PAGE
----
The researchers managed to demonstrate that such systems possess the features of non-typical phase transitions, nonstandard symmetry, and its spontaneous breaking in a strong optomechanical interaction regime. This invention may potentially help scientists develop memory chips for future quantum computers.
Light and matter can interact in a number of different ways. Under certain conditions, light particles (photons) can affect the movement of atoms of matter. It happens because the emission and absorption of photons are followed by recoil. Such interactions are a study subject of one of the physics’ subdivisions, namely, quantum optomechanics.
A study of how and under which conditions particles of matter interact with light has a great number of practical applications. The scope of its use can be even more expanded in the future as humanity is heading towards the creation of computing devices based on the interaction of photons rather than electors – for example, optical computers.
“Imagine a chain of atoms placed in the vicinity of an optical waveguide through which photons can propagate. Each atom is a two-level system, meaning that it has two states – ground and excited. An atom can change its state due to the absorption of a photon or its emission. Such systems could be applied in the rapidly developing field of quantum computing,” explains Denis Sedov, a student at ITMO’s Faculty of Physics and Engineering.“
Denis Sedov. Photo courtesy of the subject
Strong coupling wanted
However, it is impossible to use such models for creating prototypes unless scientists will find ways to tackle multiple challenges. One of these fundamental issues is the relatively weak interaction of light and atoms that happens to interfere with the effective control of the atoms’ state using light particles.
Trying to solve this problem, a research team from ITMO University has created a theoretical model of a system with a strong-coupling regime.
“In our work, we presented an optomechanical system with the possibility of intensive interaction,” says Denis Sedov, one of the researchers in the project. “It is a ring waveguide in which photons are able to propagate only clockwise. The atoms are located above the waveguide in optical traps. There, they not only interact with each other with the help of photons but also oscillate near their equilibrium positions.”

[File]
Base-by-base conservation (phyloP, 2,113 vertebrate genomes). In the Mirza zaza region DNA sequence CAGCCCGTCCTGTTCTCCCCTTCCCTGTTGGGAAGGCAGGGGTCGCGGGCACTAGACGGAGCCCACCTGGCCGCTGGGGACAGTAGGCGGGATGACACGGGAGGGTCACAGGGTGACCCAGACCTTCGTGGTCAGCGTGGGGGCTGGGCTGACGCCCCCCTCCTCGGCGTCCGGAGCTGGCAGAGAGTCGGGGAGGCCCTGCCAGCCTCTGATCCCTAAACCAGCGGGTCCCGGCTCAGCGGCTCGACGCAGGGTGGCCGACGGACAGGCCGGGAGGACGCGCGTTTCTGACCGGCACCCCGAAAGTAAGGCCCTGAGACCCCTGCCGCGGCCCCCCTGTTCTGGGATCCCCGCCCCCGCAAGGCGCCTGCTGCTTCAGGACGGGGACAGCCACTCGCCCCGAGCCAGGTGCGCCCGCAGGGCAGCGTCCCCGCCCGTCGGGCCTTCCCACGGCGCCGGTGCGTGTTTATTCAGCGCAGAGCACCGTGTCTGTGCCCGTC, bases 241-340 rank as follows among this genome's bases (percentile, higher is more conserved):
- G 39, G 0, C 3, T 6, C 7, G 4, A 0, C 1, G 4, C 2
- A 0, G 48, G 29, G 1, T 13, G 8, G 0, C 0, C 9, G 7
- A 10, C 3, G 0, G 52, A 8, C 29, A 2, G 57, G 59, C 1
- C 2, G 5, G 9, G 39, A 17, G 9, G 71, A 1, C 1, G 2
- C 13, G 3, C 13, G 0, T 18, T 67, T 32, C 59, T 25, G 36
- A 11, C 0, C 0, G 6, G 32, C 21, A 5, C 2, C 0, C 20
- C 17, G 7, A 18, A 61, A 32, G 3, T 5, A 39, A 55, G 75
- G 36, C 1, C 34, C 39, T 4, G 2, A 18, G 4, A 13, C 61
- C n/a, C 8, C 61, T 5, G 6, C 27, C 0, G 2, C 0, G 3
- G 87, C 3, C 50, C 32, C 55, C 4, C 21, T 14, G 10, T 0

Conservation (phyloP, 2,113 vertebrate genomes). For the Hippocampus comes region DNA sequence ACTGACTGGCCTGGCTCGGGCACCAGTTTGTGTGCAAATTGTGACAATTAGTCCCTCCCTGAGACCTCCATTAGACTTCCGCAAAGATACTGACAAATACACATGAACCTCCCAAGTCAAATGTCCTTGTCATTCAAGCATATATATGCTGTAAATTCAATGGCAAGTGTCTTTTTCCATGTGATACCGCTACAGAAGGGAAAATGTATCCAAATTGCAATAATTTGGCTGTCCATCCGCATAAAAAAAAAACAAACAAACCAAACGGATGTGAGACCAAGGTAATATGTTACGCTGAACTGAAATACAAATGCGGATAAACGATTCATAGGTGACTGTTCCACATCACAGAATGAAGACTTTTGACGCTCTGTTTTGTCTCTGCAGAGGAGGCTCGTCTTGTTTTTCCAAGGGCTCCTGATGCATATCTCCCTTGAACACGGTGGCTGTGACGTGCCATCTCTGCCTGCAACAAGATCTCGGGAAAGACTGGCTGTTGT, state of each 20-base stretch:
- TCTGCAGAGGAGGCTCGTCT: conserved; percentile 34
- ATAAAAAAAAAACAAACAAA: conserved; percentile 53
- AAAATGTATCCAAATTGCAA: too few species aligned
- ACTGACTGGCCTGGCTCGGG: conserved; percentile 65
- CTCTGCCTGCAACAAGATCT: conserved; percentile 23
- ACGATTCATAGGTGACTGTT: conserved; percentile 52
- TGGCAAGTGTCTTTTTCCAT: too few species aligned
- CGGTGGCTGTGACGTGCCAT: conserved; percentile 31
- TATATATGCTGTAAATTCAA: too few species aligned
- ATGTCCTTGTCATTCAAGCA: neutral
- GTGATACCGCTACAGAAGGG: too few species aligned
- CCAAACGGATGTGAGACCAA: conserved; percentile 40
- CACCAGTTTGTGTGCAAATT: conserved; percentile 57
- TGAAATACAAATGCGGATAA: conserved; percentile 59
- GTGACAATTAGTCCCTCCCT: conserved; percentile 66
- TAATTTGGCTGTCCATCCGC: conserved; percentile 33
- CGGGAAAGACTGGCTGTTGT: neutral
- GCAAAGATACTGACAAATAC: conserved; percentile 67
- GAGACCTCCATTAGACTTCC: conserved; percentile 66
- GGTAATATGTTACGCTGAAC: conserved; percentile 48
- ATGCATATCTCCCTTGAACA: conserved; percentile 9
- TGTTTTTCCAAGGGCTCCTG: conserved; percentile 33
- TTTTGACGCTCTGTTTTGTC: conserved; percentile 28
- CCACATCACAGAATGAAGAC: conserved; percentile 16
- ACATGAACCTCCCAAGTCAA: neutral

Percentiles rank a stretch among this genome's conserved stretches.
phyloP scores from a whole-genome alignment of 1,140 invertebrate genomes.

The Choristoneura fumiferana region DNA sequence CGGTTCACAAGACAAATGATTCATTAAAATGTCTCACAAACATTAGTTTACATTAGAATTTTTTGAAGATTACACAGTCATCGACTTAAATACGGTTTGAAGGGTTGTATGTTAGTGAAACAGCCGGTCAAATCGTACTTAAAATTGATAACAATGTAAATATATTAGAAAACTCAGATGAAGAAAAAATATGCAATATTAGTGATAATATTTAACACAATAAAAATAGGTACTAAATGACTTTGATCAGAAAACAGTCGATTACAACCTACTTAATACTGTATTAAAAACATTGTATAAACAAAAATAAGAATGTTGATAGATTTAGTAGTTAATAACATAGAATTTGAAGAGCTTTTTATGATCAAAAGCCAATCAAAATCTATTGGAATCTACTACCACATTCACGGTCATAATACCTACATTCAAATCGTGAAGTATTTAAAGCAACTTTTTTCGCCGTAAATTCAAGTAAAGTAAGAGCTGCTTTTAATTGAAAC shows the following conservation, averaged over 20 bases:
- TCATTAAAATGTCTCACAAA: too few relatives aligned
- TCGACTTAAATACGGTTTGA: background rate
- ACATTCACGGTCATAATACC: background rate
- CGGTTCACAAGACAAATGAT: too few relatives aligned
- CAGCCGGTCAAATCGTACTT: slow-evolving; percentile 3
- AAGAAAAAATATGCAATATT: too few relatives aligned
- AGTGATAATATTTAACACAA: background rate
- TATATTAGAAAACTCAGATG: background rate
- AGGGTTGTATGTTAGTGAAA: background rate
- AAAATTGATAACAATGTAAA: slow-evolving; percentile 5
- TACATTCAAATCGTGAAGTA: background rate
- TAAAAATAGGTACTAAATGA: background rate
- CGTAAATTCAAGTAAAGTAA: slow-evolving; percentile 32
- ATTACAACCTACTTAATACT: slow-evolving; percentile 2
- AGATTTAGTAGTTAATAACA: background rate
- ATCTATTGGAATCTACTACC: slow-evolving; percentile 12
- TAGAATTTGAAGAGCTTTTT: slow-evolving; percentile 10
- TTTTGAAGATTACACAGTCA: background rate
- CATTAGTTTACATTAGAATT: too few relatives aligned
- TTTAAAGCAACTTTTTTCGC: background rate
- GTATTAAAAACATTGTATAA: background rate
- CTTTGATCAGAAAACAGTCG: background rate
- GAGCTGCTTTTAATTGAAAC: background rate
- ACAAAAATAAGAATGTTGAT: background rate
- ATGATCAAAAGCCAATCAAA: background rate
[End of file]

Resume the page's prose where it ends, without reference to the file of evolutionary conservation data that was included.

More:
Although similar systems have been studied in the past, such a ring unidirectional geometry of a waveguide and a full-fledged quantum accounting of atomic vibrations were considered for the first time. The study made it possible to obtain new and unexpected results.
Illustration from the article. Credit: journals.aps.org
It turned out that when two atoms are located above a completely chiral or, basically, a unidirectional waveguide, the considered model is an equivalent of the well-known and actively studied quantum Rabi model. The latter describes the interaction of a two-level system placed in an optical resonator (an arrangement of mirrors) and the electromagnetic field of the resonator.
This model has a Z2 symmetry, and the states describing this system can be divided into two categories: while some are characterized by an even number of excitations, others – by an odd number. Interestingly enough, this symmetry is mathematically similar to a 180-degree rotation of a figure, and two consecutive rotations are equivalent to no rotation. Even if the waveguide has no chirality, many of the obtained properties of the system are retained but non-chirality leads to new unexplored models that have yet to be investigated in the future.
The research has also proved the presence of Z3 symmetry in a three atom system.
“In simple cases, Z3 can be understood as symmetry over rotations of 120, 240, and 360 degrees, which make the system transform into itself. But although we have symmetry with a more complex nature and description, the principle remains unchanged,” says Denis Sedov, a student at ITMO University.
Illustration from the article. Credit: journals.aps.org
There is also a quantum phase transition in the system. It is a type of transformation that makes some properties of the system drastically change, for instance, an abrupt change in density during ice melting. The difference between a quantum phase transition and the classical one is that the first one occurs at absolute zero.
In the studied model, the optomechanical coupling – which describes the interaction between photons and the mechanical motion of atoms – reaching a critical value results in the occurrence of a quantum phase transition. It is accompanied by the phenomenon of self-organization of atoms over a waveguide. The process is that atoms communicate with one another through photons each going in their own specific directions.
“Under strong optomechanical coupling, the system is in the multicomponent Schrödinger-cat ground state, that is, in a superposition of multiple classical states of the atoms’ motion,” says Valerii Kozin, a PhD student at ITMO’s Faculty of Physics and Engineering. “Such systems can be used to create error-tolerant protocols for storing and processing quantum information.”
One of the major problems in creating devices for storing and processing quantum information (quantum computers) is that quantum states are extremely fragile and should be isolated from the environment. Therefore, scientists are now challenged to figure out how to store quantum information so that it remains resilient to errors. And here they may turn to the multicomponent Schrödinger-cat states that arise naturally in the proposed systems.
This paper was published in Physical Review Letters.